dCS Bartòk Network DAC

Digital-to-analog converters,
Music servers and computer audio
dCS Bartók
dCS Bartòk Network DAC

We are now well into what I might describe as the second-age of high-end steaming and dCS has completed its renaissance by discontinuing all its older models, leaving the company with three distinct product levels. Sitting firmly at the top is the Vivaldi, comprised of anything up to four boxes in complexity and quality, though there is also a limited edition single box model named Vivaldi One. Just below is the Rossini range, which recently had a separate SACD transport added. But now we have the Bartòk. At the moment there are two models. The straight Network DAC that you see here or the DAC plus integrated headphone amplifier, which costs approximately £2,000 more and that we will take a closer look at in the near future.

For me, the Vivaldi changed everything as far as digital replay and streaming are concerned and the Rossini obviously benefitted enormously from that platform. Now the Bartòk steps into the fray and the DAC is another impressive product that sets an extremely high performance plateau, with the potential for firmware updates long into the future. I have seen how the Vivaldi has benefitted from this over the years and how the Vivaldi DAC is now a far better and musically ‘deeper’ design than it used to be. This came about through work on just about every aspect of its technical performance through new mapping algorithms, digital filters, development of the Ring DAC, and other sections of the Vivaldi platform. For serious digital companies this open-ended commitment to future firmware updates has become the way forward and the Bartòk will be no exception.  

Somewhere in the back of my mind and probably because I was bought up in the vinyl age, for a long time I had a simmering conflict where digitally encoded music is concerned.  How can something as creative, limitless, organic, and human – along with all the billion nuances that the musical performance might contain – be contained within a tiny digital package ready to be regurgitated and reassembled while still maintaining all that speaks to us musically? For a long time, it seemed as though it couldn’t. I guess it sounds a little naive to ask such a question right now while I am sitting listening to that very thing happening so wonderfully through the Bartòk DAC, but it has long been a serious consideration for me. The over-mechanical, almost robotic realisation of rhythm and tempo, the somewhat bleached and chilly tonality of earlier bandwidth-limited streamed digital has gone now, as has the detached and harsh performance of the streaming services. But, these days, get the digital side right and the world of music is at your fingertips and it’s becoming more real and more human as time passes. I was, after all, a very late adopter.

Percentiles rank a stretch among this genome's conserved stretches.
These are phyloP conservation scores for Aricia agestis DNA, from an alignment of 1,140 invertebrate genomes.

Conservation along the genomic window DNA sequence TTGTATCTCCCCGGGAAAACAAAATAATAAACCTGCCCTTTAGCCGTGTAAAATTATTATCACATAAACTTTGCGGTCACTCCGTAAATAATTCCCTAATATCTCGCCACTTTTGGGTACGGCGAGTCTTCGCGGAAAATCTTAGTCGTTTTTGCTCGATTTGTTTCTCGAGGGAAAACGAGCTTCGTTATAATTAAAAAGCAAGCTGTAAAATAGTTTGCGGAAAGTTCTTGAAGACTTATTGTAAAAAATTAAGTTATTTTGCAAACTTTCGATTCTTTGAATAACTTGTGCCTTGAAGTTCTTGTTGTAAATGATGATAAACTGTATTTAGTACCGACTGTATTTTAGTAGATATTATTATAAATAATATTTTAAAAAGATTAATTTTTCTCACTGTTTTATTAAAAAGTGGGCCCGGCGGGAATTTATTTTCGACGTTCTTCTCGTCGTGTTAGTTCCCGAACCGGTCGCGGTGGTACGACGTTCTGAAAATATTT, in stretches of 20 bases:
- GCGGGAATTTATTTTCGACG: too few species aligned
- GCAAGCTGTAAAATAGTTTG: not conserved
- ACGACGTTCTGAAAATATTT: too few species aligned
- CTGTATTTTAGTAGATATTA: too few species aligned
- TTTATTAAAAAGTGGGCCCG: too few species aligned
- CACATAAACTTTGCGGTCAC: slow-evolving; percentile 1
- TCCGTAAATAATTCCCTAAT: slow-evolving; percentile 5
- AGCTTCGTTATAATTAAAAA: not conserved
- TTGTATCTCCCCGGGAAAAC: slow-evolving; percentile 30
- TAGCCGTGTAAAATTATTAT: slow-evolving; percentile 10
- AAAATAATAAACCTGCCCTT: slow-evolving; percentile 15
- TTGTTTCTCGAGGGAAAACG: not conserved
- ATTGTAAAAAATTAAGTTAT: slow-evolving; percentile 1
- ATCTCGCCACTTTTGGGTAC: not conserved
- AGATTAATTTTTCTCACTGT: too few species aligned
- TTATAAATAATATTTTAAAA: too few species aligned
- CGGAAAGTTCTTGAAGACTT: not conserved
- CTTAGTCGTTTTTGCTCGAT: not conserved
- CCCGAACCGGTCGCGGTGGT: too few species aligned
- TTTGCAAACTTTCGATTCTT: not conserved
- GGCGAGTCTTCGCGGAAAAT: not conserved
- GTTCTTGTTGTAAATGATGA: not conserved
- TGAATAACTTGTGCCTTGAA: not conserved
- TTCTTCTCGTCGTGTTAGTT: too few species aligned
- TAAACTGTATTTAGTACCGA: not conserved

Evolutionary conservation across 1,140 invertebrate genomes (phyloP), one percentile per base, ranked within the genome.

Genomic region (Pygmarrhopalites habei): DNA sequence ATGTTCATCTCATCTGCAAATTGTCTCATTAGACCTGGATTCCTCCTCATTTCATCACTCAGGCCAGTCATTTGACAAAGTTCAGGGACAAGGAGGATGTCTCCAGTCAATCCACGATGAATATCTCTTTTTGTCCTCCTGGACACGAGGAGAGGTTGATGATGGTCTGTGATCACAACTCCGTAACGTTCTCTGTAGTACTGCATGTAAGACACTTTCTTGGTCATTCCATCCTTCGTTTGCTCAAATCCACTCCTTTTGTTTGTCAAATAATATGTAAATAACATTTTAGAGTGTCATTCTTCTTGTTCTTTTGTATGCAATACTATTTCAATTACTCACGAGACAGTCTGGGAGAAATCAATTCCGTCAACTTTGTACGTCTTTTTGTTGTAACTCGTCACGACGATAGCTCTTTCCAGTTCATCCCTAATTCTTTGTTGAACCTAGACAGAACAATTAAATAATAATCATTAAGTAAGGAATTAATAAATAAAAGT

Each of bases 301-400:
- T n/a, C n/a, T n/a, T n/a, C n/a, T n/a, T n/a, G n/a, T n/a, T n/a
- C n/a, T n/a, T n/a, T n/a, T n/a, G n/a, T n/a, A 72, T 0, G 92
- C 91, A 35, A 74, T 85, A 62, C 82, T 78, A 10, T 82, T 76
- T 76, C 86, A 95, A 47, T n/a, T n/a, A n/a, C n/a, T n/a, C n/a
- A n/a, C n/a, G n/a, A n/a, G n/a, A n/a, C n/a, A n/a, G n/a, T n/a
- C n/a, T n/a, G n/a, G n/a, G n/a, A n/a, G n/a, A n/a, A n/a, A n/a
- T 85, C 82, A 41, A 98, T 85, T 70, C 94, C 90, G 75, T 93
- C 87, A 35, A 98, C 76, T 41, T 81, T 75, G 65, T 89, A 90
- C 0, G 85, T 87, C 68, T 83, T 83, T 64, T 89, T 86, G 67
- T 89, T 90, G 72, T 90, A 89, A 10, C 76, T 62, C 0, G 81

The Bartòk is a full width box that doesn’t feature the sculptured front panel of the other dCS products, but it has just about everything else. It is an Upsampling Network DAC with full streaming abilities that borrows its Ring DAC from the Rossini.The company has been involved with intense development of their unique converter for a long time now.  It’s one of the main weapons in their armoury and they have learned how to control and deploy it since its inception all those years ago.  The Bartòk supports UPnP, asynchronous USB, and Apple Airplay as well as AES and S/PDIF digital audio streams. At the time of writing Bartòk is also entirely compatible with both Tidal and Spotify Connect, but I can imagine that other streaming services may well be on the firmware horizon plus increased compatibility with other operating platforms (apart from iOS perhaps).  If you have a separate dCS CD transport (no options are currently available within the Bartòk range), it will accept everything up to and including SACD data through its Dual AES inputs.

Bartòk shares the same basic platform as the Rossini and, as such, should be utilised with the dCS custom control app that gives users the option to decide their source for music playback by offering digital and UPnP sources while also providing straightforward access to the DAC settings. Upsampling can be selected as either DXD or DSD and dCS have also provided a wide range of DSP filters that you could use to trim the unit’s performance for your individual taste. The combinations available are comprehensive, but my experience is that, after an initial period of experimentation, you will end up with a choice that suits you and your system and then you’ll most likely stick with that. The choice between DXD and DSD oversampling for instance had always been an interesting one for me and depending on the music and my mood, I can hear a strong case for either, although I tend to stay in DSD most of the time.

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